9. Pinus ponderosa var. scopularum, Ponderosa Pine. At our elevation of approximately 7500 feet, there are a few Ponderosa's scattered among the Pinyon and Juniper trees. In our mountains, we are at the ecotone, or transition zone, between the Pinyon-Juniper Woodland and Ponderosa Pine Forest. At the top of the ridge behind our house, Pondersa Pines are the dominant trees.
10. Juniperus scopulorum, Rocky Mountain Juniper. In this stand of Juniper, the Rocky Mountain Juniper spiecies is the one that is bluish in color. RM Juniper also has a weepy growth habit, and these are ways to tell it apart from...
11. Juniperus monosperma, One-seed Juniper. This is the green Juniper shrubs behind the Rocky Mountain Juniper. One-seed Juniper has a stiffer habit.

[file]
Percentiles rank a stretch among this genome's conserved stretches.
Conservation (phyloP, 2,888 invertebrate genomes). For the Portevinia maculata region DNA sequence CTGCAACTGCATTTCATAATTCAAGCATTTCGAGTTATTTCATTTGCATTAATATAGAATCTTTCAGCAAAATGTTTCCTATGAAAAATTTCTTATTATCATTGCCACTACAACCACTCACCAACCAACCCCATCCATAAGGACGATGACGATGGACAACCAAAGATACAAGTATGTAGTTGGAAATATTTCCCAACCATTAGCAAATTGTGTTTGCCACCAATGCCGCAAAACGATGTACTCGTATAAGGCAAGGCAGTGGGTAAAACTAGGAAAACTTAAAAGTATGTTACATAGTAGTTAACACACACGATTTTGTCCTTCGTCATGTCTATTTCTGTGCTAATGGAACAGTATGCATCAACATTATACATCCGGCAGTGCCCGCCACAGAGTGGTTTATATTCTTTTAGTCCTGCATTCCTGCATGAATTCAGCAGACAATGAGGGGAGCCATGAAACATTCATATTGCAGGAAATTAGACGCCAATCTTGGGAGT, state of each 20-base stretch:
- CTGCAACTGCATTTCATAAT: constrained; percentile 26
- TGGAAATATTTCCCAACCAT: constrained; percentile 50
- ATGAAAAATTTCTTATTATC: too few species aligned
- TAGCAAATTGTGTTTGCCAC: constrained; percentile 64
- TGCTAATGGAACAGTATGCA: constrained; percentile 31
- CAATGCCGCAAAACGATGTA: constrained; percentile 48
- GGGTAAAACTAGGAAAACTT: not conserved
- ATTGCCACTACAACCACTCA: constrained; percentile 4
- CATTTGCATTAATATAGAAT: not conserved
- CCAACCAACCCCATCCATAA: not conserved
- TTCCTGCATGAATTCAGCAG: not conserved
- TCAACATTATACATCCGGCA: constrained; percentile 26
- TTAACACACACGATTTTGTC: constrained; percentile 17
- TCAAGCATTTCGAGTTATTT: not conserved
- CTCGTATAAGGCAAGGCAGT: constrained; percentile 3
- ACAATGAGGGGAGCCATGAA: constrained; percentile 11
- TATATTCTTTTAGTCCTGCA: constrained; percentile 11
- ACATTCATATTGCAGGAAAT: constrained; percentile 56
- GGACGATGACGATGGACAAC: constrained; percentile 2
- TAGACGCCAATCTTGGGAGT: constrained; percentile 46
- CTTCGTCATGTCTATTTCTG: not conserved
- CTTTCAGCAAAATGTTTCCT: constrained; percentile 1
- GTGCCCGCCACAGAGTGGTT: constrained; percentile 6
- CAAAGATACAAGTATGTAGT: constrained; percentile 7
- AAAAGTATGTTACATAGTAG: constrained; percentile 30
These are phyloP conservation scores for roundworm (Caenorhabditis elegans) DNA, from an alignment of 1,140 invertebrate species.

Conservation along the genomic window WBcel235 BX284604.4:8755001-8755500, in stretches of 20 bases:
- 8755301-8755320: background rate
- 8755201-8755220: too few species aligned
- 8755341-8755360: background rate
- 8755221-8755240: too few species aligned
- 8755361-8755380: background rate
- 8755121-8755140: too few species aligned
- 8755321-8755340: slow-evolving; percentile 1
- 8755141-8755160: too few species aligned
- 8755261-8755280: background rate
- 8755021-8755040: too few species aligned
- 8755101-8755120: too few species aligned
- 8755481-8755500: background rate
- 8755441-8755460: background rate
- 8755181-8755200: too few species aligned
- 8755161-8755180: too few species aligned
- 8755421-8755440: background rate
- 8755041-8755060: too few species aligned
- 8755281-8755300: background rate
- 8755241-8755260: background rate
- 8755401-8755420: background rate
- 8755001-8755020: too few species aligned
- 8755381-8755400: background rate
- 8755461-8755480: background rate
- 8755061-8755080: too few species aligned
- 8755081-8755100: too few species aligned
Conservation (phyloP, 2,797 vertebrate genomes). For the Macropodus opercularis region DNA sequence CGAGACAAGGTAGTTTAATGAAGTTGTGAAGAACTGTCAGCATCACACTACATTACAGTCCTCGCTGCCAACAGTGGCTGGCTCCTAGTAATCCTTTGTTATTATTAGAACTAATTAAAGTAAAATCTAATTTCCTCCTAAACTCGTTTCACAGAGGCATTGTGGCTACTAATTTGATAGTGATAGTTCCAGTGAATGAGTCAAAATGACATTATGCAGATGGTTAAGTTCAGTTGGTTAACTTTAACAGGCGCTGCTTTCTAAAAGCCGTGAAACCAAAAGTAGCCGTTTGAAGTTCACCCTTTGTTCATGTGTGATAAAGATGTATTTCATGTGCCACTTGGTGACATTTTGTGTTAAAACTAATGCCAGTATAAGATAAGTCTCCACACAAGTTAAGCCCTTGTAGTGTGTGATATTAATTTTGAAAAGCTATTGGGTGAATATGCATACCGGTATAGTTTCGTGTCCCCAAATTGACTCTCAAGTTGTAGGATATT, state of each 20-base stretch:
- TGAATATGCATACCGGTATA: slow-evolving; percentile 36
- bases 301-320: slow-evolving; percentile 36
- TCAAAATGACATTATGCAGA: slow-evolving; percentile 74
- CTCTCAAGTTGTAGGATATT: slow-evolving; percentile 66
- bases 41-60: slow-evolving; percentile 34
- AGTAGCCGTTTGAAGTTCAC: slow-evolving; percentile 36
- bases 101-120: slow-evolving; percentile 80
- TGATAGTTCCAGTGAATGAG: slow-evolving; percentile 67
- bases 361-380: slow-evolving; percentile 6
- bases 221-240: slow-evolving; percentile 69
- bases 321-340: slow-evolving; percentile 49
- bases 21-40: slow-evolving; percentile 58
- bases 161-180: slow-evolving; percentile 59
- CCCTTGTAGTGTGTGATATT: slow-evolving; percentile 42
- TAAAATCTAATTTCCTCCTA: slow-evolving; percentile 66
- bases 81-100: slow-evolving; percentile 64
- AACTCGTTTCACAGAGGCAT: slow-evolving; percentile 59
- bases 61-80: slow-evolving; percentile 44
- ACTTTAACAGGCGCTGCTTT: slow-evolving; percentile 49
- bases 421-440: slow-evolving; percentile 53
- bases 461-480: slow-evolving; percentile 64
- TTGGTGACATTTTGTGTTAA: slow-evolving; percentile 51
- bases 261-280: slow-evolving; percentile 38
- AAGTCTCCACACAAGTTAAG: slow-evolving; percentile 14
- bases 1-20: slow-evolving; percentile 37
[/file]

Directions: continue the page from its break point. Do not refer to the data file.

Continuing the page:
These two are different species and not merely varieties of Juniper, and are therefore legitimately counted separately. However, plants just don't obey the species definition rules very well at all! They are far more profligate than are animals.
12. Linum usitatissimum, Common Flax. Flax plants are considered to be the plants upon which civilization was built. Linum ssp. are found all over the world and have been used by human beings from prehistory to today.
13. Opuntia clavata, Devil Cholla or Club Cholla. There are actually 20 different species of Cholla (genus Opuntia) that grow in the Americas. Cacti are New World Plants, and plants that look like cacti but are native to the Old World are products of convergent evolution--they are not actually related to cacti. O. clavata is native to the Chihuahuan desert and surrounding mountains of central New Mexico.
It is the plant to the left in the picture. The Cholla is growing next to a young pine.